It seems the term âTall Shipâ must have come from John Masefieldâs poem, Sea Fever. My sea-faring Dad quoted that poem to me a hundred times, but he never sailed in a Tall Ship. Still, as a seafarer, he too felt the romance that whistled with the wind in the rigging.
âI must go down to the seas again, to the lonely sea and the sky / And all I ask is a tall ship and a star to steer her by / And the wheelâs kick and the windâs song and the white sailâs shaking / And a grey mist on the seaâs face, and a grey dawn breaking.â
We crossed the brow of the U.S. Coast Guard Barque Eagle. She was tied up on the pier, in Baltimore âs Inner Harbor last month. My wife, a retired Navy captain, and her cousin, a nuclear submarine officer of 30 years, accompanied me as we toured this 1936 vessel. I was surprised to see a photo of a buoyant Harry Truman, his hat back on his head like a cowboyâs, as he manned the helm of this captured German sail training ship in 1946. He had the year before announced V-E Day in Europe, his own 61st birthday. For nautical FDR to be shown steering a sailing vessel would not have been a surprise. But for mule-driving Harry, the Missouri National Guard artillery captain of World War I, it was unexpected.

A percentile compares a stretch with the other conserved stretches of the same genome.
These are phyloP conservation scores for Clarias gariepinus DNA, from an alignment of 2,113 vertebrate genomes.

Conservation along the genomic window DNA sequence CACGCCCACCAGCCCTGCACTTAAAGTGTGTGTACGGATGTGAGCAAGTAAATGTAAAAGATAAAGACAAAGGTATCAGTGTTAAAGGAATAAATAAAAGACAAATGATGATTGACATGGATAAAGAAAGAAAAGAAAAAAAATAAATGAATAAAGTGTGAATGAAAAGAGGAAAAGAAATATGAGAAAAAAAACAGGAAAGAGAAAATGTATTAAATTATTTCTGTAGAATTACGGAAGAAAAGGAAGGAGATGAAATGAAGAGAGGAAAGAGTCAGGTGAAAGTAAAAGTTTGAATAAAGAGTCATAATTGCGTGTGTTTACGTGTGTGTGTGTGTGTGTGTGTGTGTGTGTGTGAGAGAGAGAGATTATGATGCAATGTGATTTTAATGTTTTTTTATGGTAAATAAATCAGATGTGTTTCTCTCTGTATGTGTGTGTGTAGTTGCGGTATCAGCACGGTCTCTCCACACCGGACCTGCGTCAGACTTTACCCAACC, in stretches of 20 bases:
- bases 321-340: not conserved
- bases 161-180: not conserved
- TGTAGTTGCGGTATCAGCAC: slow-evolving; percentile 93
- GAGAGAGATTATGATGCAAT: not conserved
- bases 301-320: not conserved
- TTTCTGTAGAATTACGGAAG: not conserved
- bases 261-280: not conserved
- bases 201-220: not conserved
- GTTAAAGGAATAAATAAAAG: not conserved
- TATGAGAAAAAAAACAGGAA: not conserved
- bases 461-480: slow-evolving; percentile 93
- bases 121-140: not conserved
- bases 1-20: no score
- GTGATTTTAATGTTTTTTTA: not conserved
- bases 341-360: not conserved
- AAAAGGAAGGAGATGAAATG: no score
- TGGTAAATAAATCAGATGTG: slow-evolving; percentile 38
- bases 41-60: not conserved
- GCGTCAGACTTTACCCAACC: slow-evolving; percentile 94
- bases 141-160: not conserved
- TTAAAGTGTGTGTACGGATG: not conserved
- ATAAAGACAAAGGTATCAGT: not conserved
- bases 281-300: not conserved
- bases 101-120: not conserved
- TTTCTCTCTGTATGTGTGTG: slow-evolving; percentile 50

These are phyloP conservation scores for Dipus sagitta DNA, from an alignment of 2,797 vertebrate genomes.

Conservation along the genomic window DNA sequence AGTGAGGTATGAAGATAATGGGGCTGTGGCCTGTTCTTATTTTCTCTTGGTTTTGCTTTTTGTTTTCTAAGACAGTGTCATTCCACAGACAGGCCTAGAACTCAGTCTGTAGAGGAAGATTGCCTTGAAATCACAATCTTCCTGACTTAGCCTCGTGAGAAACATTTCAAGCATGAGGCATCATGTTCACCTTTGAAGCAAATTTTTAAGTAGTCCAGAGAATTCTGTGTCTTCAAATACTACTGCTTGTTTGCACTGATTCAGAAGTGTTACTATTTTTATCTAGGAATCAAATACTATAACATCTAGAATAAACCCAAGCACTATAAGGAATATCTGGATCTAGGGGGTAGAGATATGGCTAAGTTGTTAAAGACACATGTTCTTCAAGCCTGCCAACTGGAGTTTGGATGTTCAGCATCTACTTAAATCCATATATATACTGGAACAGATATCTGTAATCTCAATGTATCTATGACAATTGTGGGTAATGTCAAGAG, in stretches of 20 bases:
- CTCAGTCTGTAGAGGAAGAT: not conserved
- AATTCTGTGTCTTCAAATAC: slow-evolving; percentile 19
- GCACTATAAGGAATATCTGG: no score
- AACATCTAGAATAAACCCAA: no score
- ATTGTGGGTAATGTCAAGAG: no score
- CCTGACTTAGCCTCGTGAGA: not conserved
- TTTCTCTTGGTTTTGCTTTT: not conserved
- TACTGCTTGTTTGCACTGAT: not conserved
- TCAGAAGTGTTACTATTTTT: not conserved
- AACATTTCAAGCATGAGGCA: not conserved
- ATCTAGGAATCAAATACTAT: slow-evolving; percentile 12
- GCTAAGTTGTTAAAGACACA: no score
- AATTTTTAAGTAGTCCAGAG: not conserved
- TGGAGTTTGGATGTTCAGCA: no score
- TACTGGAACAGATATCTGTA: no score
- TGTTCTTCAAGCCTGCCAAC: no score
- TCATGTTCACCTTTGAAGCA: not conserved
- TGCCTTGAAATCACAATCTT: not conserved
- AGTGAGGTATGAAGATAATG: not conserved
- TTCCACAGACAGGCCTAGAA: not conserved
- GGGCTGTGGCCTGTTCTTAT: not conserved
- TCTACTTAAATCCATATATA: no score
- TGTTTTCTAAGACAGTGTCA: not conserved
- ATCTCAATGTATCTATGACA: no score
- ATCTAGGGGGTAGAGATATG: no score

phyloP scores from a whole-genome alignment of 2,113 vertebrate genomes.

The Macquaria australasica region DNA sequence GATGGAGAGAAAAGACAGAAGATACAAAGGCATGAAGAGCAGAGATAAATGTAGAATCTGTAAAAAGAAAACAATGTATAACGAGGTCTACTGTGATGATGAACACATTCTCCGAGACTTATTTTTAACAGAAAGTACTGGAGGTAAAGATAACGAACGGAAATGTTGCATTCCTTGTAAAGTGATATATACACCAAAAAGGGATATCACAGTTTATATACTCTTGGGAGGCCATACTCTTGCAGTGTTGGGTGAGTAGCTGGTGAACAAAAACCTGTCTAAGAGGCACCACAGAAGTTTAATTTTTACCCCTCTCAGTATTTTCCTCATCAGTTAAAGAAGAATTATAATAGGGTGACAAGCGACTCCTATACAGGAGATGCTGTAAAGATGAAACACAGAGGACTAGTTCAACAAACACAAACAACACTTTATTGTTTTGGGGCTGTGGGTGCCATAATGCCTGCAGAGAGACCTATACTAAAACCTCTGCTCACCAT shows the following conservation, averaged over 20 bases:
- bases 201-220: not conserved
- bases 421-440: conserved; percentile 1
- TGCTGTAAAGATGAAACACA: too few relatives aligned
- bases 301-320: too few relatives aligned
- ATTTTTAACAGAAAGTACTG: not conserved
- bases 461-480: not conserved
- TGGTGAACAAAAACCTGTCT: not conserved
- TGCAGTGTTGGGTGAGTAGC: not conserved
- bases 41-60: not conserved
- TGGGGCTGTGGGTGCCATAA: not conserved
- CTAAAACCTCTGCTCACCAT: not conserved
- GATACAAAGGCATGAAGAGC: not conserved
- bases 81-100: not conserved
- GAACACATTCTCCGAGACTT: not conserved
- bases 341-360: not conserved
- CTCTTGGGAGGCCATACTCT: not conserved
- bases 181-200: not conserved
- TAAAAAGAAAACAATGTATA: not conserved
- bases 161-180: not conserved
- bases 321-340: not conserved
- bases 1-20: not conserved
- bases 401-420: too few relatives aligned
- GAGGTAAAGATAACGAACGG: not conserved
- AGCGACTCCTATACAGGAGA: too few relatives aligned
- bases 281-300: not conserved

The last time I visited the Eagle, she was all torn apart in the Coast Guard Yard at Curtis Bay, Maryland. Several years ago, Capt. Phil Sullivan took me through the ship as she was undergoing a major overhaul. I saw the boilerplate in the engine room (yes, great sailing ships still have engines). It indicated the vessel was really a Wessel. Her original name was Horst Wessel. That was the name of a Nazi thug and brawler who was killed in a street fight. The Naziâs anthem was âThe Horst Wessel Songâ and if youâve seen Cabaret or any one of hundreds of programs on the Hitler Channel, youâve heard it.
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